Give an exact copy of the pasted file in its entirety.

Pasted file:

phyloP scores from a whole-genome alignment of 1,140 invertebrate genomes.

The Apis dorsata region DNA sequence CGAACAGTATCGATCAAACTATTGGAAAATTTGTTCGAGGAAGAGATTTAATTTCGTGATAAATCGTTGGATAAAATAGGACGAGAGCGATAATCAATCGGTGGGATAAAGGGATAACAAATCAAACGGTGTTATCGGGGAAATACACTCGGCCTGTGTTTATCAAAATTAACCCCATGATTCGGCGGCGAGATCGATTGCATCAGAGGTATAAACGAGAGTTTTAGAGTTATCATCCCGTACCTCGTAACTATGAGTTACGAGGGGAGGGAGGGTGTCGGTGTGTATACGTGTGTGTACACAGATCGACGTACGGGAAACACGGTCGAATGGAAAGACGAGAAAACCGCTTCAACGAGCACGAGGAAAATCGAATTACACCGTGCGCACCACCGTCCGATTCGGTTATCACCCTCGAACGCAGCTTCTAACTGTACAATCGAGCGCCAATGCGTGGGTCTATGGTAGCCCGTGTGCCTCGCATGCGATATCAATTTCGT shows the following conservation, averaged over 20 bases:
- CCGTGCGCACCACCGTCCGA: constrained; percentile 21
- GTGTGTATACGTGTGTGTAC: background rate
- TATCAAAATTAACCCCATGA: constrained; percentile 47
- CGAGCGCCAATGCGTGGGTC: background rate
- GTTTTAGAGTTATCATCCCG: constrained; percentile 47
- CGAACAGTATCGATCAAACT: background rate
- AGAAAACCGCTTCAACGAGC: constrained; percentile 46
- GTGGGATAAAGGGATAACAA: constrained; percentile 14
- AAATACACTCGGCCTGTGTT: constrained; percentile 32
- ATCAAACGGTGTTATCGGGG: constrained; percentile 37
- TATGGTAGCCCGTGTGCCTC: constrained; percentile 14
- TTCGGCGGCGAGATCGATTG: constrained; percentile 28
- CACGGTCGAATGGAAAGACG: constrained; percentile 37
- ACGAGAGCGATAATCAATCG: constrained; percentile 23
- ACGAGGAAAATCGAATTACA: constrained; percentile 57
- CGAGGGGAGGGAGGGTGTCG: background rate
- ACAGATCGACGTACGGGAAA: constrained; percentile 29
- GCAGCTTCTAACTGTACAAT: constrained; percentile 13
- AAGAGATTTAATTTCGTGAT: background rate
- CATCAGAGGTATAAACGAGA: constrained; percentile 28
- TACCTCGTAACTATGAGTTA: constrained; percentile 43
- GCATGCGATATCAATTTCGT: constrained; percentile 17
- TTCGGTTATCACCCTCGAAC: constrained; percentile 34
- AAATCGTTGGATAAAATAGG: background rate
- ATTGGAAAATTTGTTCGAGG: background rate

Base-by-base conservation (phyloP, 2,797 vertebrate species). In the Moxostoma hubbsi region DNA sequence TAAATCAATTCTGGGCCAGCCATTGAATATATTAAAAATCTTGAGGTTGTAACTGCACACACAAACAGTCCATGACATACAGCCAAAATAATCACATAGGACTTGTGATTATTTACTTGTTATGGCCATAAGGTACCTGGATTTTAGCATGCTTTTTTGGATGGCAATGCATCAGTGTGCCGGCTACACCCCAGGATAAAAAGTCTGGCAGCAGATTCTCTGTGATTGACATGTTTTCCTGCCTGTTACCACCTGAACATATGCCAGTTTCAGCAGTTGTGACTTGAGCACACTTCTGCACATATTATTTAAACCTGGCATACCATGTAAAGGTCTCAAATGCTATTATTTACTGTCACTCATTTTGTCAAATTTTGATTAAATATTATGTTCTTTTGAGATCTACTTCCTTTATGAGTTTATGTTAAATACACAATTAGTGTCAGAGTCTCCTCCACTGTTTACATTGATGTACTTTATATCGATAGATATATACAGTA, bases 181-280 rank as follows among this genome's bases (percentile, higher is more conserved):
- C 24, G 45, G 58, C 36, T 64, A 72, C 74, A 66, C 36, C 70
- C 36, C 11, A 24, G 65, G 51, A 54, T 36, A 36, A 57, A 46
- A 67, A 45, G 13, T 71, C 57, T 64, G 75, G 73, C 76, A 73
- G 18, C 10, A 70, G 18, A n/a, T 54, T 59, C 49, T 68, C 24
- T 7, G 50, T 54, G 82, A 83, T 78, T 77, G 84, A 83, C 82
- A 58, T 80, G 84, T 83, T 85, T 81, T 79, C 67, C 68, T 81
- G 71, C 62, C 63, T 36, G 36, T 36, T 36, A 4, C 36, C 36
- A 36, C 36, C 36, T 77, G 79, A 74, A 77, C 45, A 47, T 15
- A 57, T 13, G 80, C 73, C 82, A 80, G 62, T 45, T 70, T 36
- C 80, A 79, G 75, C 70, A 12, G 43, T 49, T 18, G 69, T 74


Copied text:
phyloP scores from a whole-genome alignment of 1,140 invertebrate genomes.

The Apis dorsata region DNA sequence CGAACAGTATCGATCAAACTATTGGAAAATTTGTTCGAGGAAGAGATTTAATTTCGTGATAAATCGTTGGATAAAATAGGACGAGAGCGATAATCAATCGGTGGGATAAAGGGATAACAAATCAAACGGTGTTATCGGGGAAATACACTCGGCCTGTGTTTATCAAAATTAACCCCATGATTCGGCGGCGAGATCGATTGCATCAGAGGTATAAACGAGAGTTTTAGAGTTATCATCCCGTACCTCGTAACTATGAGTTACGAGGGGAGGGAGGGTGTCGGTGTGTATACGTGTGTGTACACAGATCGACGTACGGGAAACACGGTCGAATGGAAAGACGAGAAAACCGCTTCAACGAGCACGAGGAAAATCGAATTACACCGTGCGCACCACCGTCCGATTCGGTTATCACCCTCGAACGCAGCTTCTAACTGTACAATCGAGCGCCAATGCGTGGGTCTATGGTAGCCCGTGTGCCTCGCATGCGATATCAATTTCGT shows the following conservation, averaged over 20 bases:
- CCGTGCGCACCACCGTCCGA: constrained; percentile 21
- GTGTGTATACGTGTGTGTAC: background rate
- TATCAAAATTAACCCCATGA: constrained; percentile 47
- CGAGCGCCAATGCGTGGGTC: background rate
- GTTTTAGAGTTATCATCCCG: constrained; percentile 47
- CGAACAGTATCGATCAAACT: background rate
- AGAAAACCGCTTCAACGAGC: constrained; percentile 46
- GTGGGATAAAGGGATAACAA: constrained; percentile 14
- AAATACACTCGGCCTGTGTT: constrained; percentile 32
- ATCAAACGGTGTTATCGGGG: constrained; percentile 37
- TATGGTAGCCCGTGTGCCTC: constrained; percentile 14
- TTCGGCGGCGAGATCGATTG: constrained; percentile 28
- CACGGTCGAATGGAAAGACG: constrained; percentile 37
- ACGAGAGCGATAATCAATCG: constrained; percentile 23
- ACGAGGAAAATCGAATTACA: constrained; percentile 57
- CGAGGGGAGGGAGGGTGTCG: background rate
- ACAGATCGACGTACGGGAAA: constrained; percentile 29
- GCAGCTTCTAACTGTACAAT: constrained; percentile 13
- AAGAGATTTAATTTCGTGAT: background rate
- CATCAGAGGTATAAACGAGA: constrained; percentile 28
- TACCTCGTAACTATGAGTTA: constrained; percentile 43
- GCATGCGATATCAATTTCGT: constrained; percentile 17
- TTCGGTTATCACCCTCGAAC: constrained; percentile 34
- AAATCGTTGGATAAAATAGG: background rate
- ATTGGAAAATTTGTTCGAGG: background rate

Base-by-base conservation (phyloP, 2,797 vertebrate species). In the Moxostoma hubbsi region DNA sequence TAAATCAATTCTGGGCCAGCCATTGAATATATTAAAAATCTTGAGGTTGTAACTGCACACACAAACAGTCCATGACATACAGCCAAAATAATCACATAGGACTTGTGATTATTTACTTGTTATGGCCATAAGGTACCTGGATTTTAGCATGCTTTTTTGGATGGCAATGCATCAGTGTGCCGGCTACACCCCAGGATAAAAAGTCTGGCAGCAGATTCTCTGTGATTGACATGTTTTCCTGCCTGTTACCACCTGAACATATGCCAGTTTCAGCAGTTGTGACTTGAGCACACTTCTGCACATATTATTTAAACCTGGCATACCATGTAAAGGTCTCAAATGCTATTATTTACTGTCACTCATTTTGTCAAATTTTGATTAAATATTATGTTCTTTTGAGATCTACTTCCTTTATGAGTTTATGTTAAATACACAATTAGTGTCAGAGTCTCCTCCACTGTTTACATTGATGTACTTTATATCGATAGATATATACAGTA, bases 181-280 rank as follows among this genome's bases (percentile, higher is more conserved):
- C 24, G 45, G 58, C 36, T 64, A 72, C 74, A 66, C 36, C 70
- C 36, C 11, A 24, G 65, G 51, A 54, T 36, A 36, A 57, A 46
- A 67, A 45, G 13, T 71, C 57, T 64, G 75, G 73, C 76, A 73
- G 18, C 10, A 70, G 18, A n/a, T 54, T 59, C 49, T 68, C 24
- T 7, G 50, T 54, G 82, A 83, T 78, T 77, G 84, A 83, C 82
- A 58, T 80, G 84, T 83, T 85, T 81, T 79, C 67, C 68, T 81
- G 71, C 62, C 63, T 36, G 36, T 36, T 36, A 4, C 36, C 36
- A 36, C 36, C 36, T 77, G 79, A 74, A 77, C 45, A 47, T 15
- A 57, T 13, G 80, C 73, C 82, A 80, G 62, T 45, T 70, T 36
- C 80, A 79, G 75, C 70, A 12, G 43, T 49, T 18, G 69, T 74